__ Correctness__: This paper is very nice empirically and supports its claims well.

__ Clarity__: Yes, this paper is very clear.

__ Relation to Prior Work__: The set of work cited is impressive and the comparisons in the experiments are thorough as far as I can tell.

__ Reproducibility__: Yes

__ Additional Feedback__: Line 100: "wih"
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Post-response: thanks for the nice response. I do take your point about length prediction being an upper bound. Otherwise, my review and score is unchanged -- I still think this is solid work.

__ Summary and Contributions__: The paper proposes a model for sub-linear time, semi-autoregressive neural text generation with a model that considers Markov dependencies in the output.
The model is based on adapting the framework on structured prediction cascades, where candidate outputs are pruned during decoding through scoring with CRF models of increasing context length (0- to Mth-order dependencies in the outputs).
The max marginals of each n-gram are computed to filter the top-K candidates at each step with a parallelized implementation.
The model is a Transformer with hard barriers between every M+1 words during training to enforce the Markov dependency structure.
The results show that up to 7 time speed-ups over fully autoregressive decoding can be obtained at little loss in translation accuracy when knowledge distillation is used, which compared favorably to most previous non-autoregressive approaches.

__ Strengths__: - The paper proposes a principled approach to semi-autoregressive generation with a novel application of previous work on structured prediction in a framework with more expressive neural models.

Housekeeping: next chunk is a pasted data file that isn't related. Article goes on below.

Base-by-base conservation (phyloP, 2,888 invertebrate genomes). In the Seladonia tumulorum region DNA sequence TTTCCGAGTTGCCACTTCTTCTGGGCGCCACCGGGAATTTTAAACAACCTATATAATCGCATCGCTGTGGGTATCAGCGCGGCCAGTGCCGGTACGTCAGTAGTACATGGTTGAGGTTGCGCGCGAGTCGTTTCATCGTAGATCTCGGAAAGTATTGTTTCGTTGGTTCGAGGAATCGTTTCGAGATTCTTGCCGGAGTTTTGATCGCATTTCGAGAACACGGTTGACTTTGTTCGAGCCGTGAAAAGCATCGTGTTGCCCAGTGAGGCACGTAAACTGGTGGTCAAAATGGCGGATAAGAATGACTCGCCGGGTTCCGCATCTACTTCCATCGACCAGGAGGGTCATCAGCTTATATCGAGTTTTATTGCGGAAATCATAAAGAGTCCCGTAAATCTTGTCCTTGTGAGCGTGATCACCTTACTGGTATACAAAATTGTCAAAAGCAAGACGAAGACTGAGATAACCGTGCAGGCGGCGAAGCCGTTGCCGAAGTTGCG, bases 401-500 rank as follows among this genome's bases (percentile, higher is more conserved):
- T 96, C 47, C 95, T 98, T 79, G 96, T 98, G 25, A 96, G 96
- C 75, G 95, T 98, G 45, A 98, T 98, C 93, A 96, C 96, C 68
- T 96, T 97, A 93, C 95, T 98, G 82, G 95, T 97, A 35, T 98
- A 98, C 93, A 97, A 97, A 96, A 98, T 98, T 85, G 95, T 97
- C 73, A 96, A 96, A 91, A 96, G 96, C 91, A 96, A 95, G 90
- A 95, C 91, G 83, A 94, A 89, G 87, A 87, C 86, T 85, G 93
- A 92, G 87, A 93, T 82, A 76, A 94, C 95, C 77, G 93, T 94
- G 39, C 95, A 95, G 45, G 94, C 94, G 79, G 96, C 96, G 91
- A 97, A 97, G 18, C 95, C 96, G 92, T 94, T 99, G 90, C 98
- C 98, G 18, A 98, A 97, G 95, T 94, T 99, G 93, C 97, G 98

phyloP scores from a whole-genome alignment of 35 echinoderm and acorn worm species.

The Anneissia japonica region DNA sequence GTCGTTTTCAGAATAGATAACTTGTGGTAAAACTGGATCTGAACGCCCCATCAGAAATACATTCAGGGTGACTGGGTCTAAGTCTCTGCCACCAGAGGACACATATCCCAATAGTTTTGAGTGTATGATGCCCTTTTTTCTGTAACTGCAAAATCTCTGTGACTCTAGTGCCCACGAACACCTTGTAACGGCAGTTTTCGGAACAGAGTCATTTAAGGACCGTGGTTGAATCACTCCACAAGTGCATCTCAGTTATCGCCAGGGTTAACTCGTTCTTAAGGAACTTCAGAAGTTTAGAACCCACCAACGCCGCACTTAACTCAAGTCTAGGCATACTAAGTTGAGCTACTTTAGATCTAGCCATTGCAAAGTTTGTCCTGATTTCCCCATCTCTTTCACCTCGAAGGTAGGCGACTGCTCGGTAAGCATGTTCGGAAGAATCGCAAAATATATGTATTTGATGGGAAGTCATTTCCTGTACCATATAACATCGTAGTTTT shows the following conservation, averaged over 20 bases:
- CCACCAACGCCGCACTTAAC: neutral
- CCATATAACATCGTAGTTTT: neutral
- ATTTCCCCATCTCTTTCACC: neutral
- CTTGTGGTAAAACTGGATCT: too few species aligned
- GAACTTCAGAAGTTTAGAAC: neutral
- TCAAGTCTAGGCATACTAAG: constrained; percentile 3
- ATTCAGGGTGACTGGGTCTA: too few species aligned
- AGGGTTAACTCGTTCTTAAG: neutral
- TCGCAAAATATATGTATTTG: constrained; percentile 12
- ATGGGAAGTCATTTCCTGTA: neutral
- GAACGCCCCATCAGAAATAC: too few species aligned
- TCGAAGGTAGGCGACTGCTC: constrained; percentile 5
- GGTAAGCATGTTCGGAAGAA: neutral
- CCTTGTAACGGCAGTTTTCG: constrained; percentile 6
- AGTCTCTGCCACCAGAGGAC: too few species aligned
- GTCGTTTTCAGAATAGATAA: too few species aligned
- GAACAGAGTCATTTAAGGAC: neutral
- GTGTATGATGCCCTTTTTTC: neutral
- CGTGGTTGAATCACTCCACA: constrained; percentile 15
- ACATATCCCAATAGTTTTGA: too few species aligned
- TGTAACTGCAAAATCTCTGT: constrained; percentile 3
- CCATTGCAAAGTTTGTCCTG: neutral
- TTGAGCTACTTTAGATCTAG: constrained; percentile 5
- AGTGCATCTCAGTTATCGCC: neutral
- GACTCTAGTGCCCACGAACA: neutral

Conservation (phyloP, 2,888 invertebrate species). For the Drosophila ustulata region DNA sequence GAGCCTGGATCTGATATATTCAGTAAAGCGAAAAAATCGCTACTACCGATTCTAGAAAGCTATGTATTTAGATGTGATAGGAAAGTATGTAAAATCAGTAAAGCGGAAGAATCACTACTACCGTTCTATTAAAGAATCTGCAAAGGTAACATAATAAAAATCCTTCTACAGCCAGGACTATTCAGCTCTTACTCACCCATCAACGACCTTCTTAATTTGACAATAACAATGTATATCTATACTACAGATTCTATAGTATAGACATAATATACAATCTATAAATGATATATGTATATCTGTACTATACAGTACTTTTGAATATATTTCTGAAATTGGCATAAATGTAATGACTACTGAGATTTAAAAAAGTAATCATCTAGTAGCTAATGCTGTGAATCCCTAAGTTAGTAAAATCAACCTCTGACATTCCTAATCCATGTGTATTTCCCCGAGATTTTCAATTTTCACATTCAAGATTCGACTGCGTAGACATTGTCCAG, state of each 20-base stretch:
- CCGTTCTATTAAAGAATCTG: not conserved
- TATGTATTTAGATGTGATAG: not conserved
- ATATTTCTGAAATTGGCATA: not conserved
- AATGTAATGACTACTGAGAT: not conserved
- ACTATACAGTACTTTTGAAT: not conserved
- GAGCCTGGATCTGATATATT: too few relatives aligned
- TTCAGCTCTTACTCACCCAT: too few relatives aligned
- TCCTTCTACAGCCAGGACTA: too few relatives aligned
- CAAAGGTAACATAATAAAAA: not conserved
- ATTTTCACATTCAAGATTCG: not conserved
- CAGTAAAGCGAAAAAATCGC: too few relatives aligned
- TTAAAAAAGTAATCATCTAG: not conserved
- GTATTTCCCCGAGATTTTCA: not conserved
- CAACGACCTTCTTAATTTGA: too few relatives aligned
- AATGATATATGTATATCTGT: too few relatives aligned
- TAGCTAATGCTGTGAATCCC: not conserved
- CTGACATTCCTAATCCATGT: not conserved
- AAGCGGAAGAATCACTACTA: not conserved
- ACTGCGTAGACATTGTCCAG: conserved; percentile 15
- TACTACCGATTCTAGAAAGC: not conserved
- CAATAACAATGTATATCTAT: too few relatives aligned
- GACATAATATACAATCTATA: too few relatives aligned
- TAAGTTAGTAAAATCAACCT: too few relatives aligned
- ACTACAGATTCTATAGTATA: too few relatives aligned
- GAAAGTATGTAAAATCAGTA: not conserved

- The approach provides a good trade-off between speed and accuracy compared to previous approaches. Extensive model analysis is included.

__ Weaknesses__: - The description of the approach is complete and clear, but quite dense, in particular for cascaded decoding. So I think the paper could be improved by having more high-level explanations or intuitions.
- The paper presents a general and powerful framework, but the model is then trained so that the log potential of an n-gram is the next word probability, which makes sense for training efficiency but seems to not fully exploit the expressive potential.

__ Correctness__: The claims and empirical methodology are correct.

__ Clarity__: The paper is well written.

__ Relation to Prior Work__: All relevant prior work is mentioned, but there should preferably be more discussion on the relation to the closest previous work on semi-autoregressive generation, in particular Sun et al., 2019, who also proposed a CRF-based approach.

__ Reproducibility__: Yes

__ Additional Feedback__: What is the effect of computing the actual max marginals in decoding vs approximating it by only using the n-gram score?
In the result tables, it may improve clarity and consistency to use M instead of "iterations".
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Thanks for the response and clarifications.

__ Summary and Contributions__: This paper proposes a new non-autoregressive text generation algorithm using cascaded decoding.
The authors proposed a Markov Transformer, which can compute the log-potentials efficiently.
The proposed method can be parallelized to get good efficiency during inference.
The method gives comparable performance against baselines.

__ Strengths__: Proposed method is general, so it can be applied on many variations of transformer models.
Experiment details are clearly described. The proposed method is thoroughly compared with several baselines.